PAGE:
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Since its inception, NYCLA has been at the forefront of most legal debates in the country. We have provided legal education for more than 40 years.
Is it proper for a lawyer to divulge to Internal Revenue Service agents, who are conducting an investigation, whether or not ne has represented legally certain named individuals who presumably are the subject of investigation?
Unless wrong-doing would thereby be concealed, or an unlawful purpose accomplished, a lawyer should not divulge that he has represented a client. A layman should be encouraged to seek early legal assistance and should not be deterred from doing so. This Committee does not pass upon the question of law as to whether or not the identity of a client is privileged information, but irrespective of whether the client’s identity constitutes a secret or confidential disclosure, a lawyer’s responsibility extends to refraining from disclosing his client’s name without obtaining the client’s authority to do so. DR 4-101; EC 4-1. See In re Kaplan, 8 N.Y. 2d 214, 218 (1960); People ex rel Vogelstein v. Warden, 150 Misc. 714, affd. 242 App. Div. 64 (1934)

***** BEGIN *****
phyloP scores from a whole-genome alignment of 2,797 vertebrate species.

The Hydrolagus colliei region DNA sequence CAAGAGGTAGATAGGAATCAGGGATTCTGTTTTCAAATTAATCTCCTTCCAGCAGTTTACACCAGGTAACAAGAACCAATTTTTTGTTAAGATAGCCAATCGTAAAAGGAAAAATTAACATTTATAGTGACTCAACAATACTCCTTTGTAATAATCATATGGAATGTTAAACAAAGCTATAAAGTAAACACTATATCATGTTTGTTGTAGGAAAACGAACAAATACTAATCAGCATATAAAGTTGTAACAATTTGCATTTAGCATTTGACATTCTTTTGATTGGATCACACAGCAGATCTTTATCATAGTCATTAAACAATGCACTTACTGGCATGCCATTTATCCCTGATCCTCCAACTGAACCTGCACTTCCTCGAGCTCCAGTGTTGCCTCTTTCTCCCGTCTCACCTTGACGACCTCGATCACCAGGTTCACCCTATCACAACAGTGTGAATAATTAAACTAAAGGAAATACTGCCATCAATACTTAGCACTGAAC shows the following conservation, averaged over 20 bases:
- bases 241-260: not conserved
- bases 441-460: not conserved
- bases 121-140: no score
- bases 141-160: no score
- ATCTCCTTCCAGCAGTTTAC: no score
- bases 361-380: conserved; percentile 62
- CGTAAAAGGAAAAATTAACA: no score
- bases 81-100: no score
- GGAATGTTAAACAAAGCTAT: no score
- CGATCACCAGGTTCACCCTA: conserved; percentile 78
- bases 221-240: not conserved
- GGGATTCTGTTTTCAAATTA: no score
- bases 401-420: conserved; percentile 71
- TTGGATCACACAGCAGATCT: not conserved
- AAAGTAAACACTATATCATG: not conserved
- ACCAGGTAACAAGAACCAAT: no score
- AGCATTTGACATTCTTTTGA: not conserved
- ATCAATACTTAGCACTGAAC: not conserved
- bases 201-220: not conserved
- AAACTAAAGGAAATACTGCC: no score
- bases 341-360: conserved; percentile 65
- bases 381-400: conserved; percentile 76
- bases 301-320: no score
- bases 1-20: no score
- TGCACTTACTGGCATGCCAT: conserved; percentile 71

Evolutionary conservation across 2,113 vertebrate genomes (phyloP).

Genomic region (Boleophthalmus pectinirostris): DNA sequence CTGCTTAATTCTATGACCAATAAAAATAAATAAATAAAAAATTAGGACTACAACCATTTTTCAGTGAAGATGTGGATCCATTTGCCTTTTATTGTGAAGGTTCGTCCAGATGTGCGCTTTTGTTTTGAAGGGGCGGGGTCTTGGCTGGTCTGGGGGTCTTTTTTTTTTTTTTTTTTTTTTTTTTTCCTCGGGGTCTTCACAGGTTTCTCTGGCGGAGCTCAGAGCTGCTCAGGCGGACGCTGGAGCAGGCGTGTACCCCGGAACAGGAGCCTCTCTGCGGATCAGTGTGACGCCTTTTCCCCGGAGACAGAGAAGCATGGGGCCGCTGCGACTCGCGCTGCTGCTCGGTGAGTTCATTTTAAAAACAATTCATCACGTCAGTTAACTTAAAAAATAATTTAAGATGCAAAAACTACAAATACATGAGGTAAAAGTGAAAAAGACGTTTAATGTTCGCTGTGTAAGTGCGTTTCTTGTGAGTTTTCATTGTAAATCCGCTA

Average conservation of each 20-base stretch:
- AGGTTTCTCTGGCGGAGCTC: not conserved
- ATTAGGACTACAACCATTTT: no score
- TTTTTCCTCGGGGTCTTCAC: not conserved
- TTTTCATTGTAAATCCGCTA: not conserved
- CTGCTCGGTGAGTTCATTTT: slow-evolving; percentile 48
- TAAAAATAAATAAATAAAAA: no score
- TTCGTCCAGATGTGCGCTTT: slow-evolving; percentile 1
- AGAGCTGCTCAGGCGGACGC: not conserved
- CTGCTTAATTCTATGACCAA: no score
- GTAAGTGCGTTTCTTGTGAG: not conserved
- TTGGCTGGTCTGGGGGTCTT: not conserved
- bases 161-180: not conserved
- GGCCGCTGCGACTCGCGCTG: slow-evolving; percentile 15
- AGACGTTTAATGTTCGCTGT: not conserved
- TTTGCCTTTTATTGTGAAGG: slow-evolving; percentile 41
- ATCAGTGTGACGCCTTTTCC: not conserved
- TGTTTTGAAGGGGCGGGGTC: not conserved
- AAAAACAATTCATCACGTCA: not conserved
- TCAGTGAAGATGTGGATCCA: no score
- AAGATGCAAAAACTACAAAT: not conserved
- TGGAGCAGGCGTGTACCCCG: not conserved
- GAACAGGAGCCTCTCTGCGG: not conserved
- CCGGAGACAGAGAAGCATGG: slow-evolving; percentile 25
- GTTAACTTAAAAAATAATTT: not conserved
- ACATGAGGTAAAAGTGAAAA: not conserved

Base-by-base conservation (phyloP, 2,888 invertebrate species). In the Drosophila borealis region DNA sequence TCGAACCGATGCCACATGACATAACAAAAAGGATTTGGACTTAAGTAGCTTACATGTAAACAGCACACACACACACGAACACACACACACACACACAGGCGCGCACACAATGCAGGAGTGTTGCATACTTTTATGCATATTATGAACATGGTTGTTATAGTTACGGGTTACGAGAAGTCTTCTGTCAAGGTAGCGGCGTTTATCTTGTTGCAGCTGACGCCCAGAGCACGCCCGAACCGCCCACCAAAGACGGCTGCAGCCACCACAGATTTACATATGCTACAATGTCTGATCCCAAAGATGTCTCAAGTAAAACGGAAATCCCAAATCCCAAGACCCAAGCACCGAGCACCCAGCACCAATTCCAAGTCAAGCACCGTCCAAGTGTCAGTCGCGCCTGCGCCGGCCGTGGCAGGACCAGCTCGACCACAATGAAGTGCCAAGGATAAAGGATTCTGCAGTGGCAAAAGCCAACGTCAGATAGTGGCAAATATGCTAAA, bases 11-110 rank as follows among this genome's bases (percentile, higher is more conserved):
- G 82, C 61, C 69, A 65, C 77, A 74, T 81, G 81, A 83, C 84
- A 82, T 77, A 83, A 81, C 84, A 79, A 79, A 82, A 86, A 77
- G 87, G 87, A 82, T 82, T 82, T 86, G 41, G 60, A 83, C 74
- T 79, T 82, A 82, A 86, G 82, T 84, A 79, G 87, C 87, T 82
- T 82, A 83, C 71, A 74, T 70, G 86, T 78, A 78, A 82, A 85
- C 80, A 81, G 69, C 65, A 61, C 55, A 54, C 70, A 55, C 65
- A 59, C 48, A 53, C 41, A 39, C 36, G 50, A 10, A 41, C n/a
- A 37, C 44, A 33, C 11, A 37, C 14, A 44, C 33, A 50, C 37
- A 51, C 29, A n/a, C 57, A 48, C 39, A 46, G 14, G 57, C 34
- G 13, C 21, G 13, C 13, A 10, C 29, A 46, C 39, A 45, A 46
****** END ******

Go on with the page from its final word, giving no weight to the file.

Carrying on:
The fact that the Internal Revenue Service is conducting an investigation does not without more alter the lawyer’s professional responsibilities to his client.
October 10, 1973